Browse

You are looking at 11 - 20 of 301 items for :

  • Peace and Conflict Studies x
  • Anthropology x
  • Refine by Access: All content x
  • Refine by Content Type: All x
Clear All Modify Search
Open access

Questioning Artists

Contributing Societal Critique and Alternative Visions in Dark Times

Cindy Horst

In this article, I explore the concept of the questioning individual through life history research with two female artists from (post)war contexts. Afghan theater producer Monirah Hashemi’s story illustrates how self-expression in contexts of violence is not only politically but also socially repressed, and illustrates the role that marginalized outsiders can play in questioning. Diala Brisly, a visual artist from Syria, talks of public expression after the suspension of censorship and shows the power of creative self-expression to support resistance to repression. This article explores their contributions of both societal critique and alternative visions of (post)war societies from their positions in exile. I argue that creative processes and cultural expressions can play crucial roles as sources of resistance and ways of creating alternative societal visions.

Open access

Slam Poetry in Chad

A Space of Belonging in an Environment of Violence and Repression

Mirjam de Bruijn

How can we explain the increasing popularity of slam poetry among youth in societies colored by long histories of conflict and political repression? This article explores this question for the rise of slam poetry in Chad, since 2014, a conflict-ridden country with an authoritarian regime and deep poverty, characteristics of a society in duress. In Francophone Africa we can speak of a slam poetry movement, where slam as a form of expression and the organization of (inter)national festivals has become a space of belonging for young people in Africa who must cope with societies in duress. The article is the result of my long engagement with the slam scene in francophone Africa.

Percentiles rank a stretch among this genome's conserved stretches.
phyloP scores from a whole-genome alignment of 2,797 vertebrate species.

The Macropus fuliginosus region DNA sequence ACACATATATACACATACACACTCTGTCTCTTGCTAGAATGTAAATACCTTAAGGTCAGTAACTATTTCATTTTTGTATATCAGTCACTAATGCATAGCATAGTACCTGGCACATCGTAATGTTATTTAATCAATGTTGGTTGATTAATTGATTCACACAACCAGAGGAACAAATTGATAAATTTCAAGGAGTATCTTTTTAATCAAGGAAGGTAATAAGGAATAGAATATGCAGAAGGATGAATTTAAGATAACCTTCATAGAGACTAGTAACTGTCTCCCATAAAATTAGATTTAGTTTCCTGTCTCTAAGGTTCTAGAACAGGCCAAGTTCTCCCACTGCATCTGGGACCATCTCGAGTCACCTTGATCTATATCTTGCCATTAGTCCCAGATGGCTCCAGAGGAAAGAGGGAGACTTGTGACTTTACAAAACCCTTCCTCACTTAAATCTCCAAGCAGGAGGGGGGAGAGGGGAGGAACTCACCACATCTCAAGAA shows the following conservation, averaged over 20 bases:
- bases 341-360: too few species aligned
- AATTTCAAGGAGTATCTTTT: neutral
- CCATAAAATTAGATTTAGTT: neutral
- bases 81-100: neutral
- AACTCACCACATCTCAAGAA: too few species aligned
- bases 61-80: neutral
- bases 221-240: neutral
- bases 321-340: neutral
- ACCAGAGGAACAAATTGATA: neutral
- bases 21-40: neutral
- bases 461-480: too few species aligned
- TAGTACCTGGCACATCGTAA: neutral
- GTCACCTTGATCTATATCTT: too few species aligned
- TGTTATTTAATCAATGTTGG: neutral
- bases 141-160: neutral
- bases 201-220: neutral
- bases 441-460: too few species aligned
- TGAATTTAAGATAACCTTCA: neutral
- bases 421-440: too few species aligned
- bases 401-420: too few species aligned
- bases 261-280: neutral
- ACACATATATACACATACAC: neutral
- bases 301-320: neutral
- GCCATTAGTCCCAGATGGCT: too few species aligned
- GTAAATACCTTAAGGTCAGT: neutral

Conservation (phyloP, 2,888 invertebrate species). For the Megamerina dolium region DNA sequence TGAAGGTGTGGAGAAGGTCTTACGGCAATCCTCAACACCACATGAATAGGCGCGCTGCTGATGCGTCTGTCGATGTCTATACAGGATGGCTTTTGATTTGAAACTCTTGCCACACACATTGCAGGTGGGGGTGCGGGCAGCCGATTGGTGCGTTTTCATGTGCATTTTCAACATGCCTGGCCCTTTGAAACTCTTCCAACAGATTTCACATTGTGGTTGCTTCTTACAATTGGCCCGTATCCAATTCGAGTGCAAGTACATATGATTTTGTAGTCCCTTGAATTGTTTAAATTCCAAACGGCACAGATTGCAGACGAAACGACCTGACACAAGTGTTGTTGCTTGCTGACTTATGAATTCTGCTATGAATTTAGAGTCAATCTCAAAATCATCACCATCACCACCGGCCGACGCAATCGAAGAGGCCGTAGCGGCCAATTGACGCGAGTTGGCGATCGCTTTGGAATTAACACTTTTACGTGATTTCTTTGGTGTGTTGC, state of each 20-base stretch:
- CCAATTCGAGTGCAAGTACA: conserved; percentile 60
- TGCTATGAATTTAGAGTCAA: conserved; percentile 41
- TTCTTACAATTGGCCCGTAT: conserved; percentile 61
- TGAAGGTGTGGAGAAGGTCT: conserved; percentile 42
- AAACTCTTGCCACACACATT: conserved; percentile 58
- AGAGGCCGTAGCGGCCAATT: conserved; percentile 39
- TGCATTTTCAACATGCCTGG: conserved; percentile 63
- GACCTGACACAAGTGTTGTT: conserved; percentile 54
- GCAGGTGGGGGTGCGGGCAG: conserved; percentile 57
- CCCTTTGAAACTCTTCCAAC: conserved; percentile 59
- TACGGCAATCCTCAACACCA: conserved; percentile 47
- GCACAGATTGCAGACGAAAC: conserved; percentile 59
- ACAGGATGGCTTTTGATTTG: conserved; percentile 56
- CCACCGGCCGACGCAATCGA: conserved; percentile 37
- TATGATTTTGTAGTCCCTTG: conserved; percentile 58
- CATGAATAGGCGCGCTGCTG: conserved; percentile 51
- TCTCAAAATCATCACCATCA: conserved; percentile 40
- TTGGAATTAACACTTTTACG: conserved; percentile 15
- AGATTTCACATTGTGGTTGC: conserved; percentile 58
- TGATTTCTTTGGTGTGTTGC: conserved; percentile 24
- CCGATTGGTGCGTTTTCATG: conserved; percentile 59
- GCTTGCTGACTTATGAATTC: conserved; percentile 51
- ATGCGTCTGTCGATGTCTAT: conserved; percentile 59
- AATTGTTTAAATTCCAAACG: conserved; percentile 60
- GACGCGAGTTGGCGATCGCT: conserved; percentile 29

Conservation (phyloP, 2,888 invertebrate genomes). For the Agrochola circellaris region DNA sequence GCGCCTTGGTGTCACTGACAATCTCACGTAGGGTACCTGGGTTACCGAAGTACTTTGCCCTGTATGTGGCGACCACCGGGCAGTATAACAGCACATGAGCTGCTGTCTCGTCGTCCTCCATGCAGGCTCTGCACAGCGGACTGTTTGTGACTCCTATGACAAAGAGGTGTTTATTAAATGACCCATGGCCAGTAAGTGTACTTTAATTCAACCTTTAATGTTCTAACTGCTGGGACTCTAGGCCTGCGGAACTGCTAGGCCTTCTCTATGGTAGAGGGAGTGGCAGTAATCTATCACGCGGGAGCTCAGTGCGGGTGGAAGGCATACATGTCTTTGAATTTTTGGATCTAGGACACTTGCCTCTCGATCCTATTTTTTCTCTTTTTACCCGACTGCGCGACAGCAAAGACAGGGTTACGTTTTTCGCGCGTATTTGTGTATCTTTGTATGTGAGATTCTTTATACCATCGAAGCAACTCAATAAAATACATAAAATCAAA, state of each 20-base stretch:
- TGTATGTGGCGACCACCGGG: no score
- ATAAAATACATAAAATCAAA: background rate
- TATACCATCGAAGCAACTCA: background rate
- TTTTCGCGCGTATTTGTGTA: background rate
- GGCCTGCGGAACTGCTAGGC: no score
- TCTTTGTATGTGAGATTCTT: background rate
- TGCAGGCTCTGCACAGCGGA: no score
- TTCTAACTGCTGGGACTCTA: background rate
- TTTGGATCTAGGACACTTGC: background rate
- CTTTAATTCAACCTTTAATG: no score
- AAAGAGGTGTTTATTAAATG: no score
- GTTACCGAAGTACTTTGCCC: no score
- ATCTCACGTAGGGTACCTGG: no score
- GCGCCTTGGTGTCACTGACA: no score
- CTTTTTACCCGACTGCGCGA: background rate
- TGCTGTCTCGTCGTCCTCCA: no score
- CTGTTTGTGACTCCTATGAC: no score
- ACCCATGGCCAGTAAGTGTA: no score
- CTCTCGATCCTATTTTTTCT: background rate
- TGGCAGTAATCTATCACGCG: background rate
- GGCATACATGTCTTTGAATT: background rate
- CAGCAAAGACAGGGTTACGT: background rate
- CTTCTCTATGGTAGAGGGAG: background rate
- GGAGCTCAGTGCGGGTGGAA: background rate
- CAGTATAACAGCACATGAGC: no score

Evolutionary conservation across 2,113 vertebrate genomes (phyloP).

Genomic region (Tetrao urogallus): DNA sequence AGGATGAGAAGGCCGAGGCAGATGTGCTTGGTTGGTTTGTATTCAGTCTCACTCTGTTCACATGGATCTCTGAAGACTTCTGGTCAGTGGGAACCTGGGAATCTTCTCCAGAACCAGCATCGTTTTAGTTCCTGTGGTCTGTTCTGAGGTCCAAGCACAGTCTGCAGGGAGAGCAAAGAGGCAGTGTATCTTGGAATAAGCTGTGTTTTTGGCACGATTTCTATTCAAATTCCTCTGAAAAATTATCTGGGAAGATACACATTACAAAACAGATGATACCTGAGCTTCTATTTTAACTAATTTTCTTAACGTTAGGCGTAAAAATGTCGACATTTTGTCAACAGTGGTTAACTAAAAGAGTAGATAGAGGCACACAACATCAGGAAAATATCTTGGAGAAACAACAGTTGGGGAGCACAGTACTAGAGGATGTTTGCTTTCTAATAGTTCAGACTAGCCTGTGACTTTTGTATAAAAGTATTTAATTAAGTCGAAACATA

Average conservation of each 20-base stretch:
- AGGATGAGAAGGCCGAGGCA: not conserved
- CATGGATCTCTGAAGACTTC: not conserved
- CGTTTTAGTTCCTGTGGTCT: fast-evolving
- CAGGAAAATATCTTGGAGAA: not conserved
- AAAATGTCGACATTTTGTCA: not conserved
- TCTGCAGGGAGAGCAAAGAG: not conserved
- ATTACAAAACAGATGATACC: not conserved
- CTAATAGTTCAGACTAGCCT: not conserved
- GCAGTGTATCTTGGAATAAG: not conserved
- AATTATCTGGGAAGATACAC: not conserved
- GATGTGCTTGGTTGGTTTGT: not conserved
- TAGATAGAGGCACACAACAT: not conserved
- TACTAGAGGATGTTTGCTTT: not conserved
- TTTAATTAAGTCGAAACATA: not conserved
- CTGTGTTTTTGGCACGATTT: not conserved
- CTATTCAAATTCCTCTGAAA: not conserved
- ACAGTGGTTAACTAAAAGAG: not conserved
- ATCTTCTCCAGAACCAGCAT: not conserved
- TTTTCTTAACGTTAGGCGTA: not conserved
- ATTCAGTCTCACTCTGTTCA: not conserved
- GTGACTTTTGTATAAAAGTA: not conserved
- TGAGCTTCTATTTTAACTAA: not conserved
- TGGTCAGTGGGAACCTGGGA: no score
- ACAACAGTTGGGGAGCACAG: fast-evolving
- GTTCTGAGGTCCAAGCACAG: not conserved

Open access

“The State Cannot Protect Us”

How Vigilance (Un)makes the State in Western Europe

Ana Ivasiuc

Informal policing has recently been on the rise in Europe: in several countries, “concerned citizens” have mobilized for the protection of their neighborhoods. This article examines the production and mobilization of vigilance in the negotiations around practices of informal policing in Italy and Germany and analyzes the relational way in which discourses and practices of vigilantism make and unmake the state. Grounded in research on practices of informal policing in Italy and Germany, the article argues that practices of vigilance manifested in informal policing are simultaneously and ambivalently state-(un)making practices. What is obtained in the process is an ambivalent regime of vigilance.

Open access

Vigilance, Knowledge, and De/colonization

Protesting While Latin@ in the US-Mexico Borderlands

Catherine Whittaker and Eveline Dürr

This article shows how vigilance against racism and coloniality in the US-Mexico borderlands produces knowledge, highlighting the decolonizing potential of their dynamic entanglement. Before the Black Lives Matter protests against police violence across the United States in late May 2020, many Latin@s in San Diego, California, already anticipated racial discrimination and violence in light of growing anti-migration sentiment. Those Latin@s who took part in the protests often also protested border patrol violence. Based on long-term ethnographic fieldwork, we argue that the vigilance of Latin@s, who were further racialized as “immigrants” through their protest participation, produced knowledge about ongoing racism and coloniality in San Diego. We propose theorizing vigilance as having both the potential to uphold colonialist structures and to undermine these.